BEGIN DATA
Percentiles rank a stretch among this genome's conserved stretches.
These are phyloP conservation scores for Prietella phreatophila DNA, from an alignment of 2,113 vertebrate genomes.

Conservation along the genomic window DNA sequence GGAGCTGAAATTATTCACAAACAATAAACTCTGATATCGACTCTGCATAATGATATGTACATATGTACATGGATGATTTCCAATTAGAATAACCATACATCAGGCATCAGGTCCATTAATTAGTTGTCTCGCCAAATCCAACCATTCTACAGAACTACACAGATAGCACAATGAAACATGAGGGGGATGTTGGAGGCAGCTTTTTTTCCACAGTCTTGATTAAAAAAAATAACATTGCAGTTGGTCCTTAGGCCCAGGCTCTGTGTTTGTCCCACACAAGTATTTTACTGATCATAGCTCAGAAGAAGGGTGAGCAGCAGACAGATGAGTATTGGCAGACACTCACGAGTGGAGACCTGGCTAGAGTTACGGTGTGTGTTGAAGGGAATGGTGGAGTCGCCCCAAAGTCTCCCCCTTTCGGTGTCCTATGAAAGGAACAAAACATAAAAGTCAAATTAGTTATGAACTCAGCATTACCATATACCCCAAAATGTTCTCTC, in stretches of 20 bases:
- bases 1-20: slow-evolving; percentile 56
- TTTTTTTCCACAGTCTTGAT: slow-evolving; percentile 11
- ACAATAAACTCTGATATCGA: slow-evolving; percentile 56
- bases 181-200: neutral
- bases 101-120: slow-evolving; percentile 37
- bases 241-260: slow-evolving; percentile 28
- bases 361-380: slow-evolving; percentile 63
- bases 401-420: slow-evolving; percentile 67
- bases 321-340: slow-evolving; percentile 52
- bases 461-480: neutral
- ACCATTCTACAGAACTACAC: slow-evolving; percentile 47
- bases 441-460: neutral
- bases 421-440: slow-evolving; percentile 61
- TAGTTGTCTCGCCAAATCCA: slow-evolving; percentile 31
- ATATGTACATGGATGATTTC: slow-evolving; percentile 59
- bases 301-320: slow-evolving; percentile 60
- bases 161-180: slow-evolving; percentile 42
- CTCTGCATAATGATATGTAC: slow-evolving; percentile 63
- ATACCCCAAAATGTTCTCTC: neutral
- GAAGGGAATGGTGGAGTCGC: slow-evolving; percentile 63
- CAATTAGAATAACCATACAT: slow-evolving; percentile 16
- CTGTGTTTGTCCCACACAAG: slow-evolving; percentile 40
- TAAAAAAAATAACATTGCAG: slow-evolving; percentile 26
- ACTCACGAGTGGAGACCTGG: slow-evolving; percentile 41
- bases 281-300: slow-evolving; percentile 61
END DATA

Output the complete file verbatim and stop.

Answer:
Percentiles rank a stretch among this genome's conserved stretches.
These are phyloP conservation scores for Prietella phreatophila DNA, from an alignment of 2,113 vertebrate genomes.

Conservation along the genomic window DNA sequence GGAGCTGAAATTATTCACAAACAATAAACTCTGATATCGACTCTGCATAATGATATGTACATATGTACATGGATGATTTCCAATTAGAATAACCATACATCAGGCATCAGGTCCATTAATTAGTTGTCTCGCCAAATCCAACCATTCTACAGAACTACACAGATAGCACAATGAAACATGAGGGGGATGTTGGAGGCAGCTTTTTTTCCACAGTCTTGATTAAAAAAAATAACATTGCAGTTGGTCCTTAGGCCCAGGCTCTGTGTTTGTCCCACACAAGTATTTTACTGATCATAGCTCAGAAGAAGGGTGAGCAGCAGACAGATGAGTATTGGCAGACACTCACGAGTGGAGACCTGGCTAGAGTTACGGTGTGTGTTGAAGGGAATGGTGGAGTCGCCCCAAAGTCTCCCCCTTTCGGTGTCCTATGAAAGGAACAAAACATAAAAGTCAAATTAGTTATGAACTCAGCATTACCATATACCCCAAAATGTTCTCTC, in stretches of 20 bases:
- bases 1-20: slow-evolving; percentile 56
- TTTTTTTCCACAGTCTTGAT: slow-evolving; percentile 11
- ACAATAAACTCTGATATCGA: slow-evolving; percentile 56
- bases 181-200: neutral
- bases 101-120: slow-evolving; percentile 37
- bases 241-260: slow-evolving; percentile 28
- bases 361-380: slow-evolving; percentile 63
- bases 401-420: slow-evolving; percentile 67
- bases 321-340: slow-evolving; percentile 52
- bases 461-480: neutral
- ACCATTCTACAGAACTACAC: slow-evolving; percentile 47
- bases 441-460: neutral
- bases 421-440: slow-evolving; percentile 61
- TAGTTGTCTCGCCAAATCCA: slow-evolving; percentile 31
- ATATGTACATGGATGATTTC: slow-evolving; percentile 59
- bases 301-320: slow-evolving; percentile 60
- bases 161-180: slow-evolving; percentile 42
- CTCTGCATAATGATATGTAC: slow-evolving; percentile 63
- ATACCCCAAAATGTTCTCTC: neutral
- GAAGGGAATGGTGGAGTCGC: slow-evolving; percentile 63
- CAATTAGAATAACCATACAT: slow-evolving; percentile 16
- CTGTGTTTGTCCCACACAAG: slow-evolving; percentile 40
- TAAAAAAAATAACATTGCAG: slow-evolving; percentile 26
- ACTCACGAGTGGAGACCTGG: slow-evolving; percentile 41
- bases 281-300: slow-evolving; percentile 61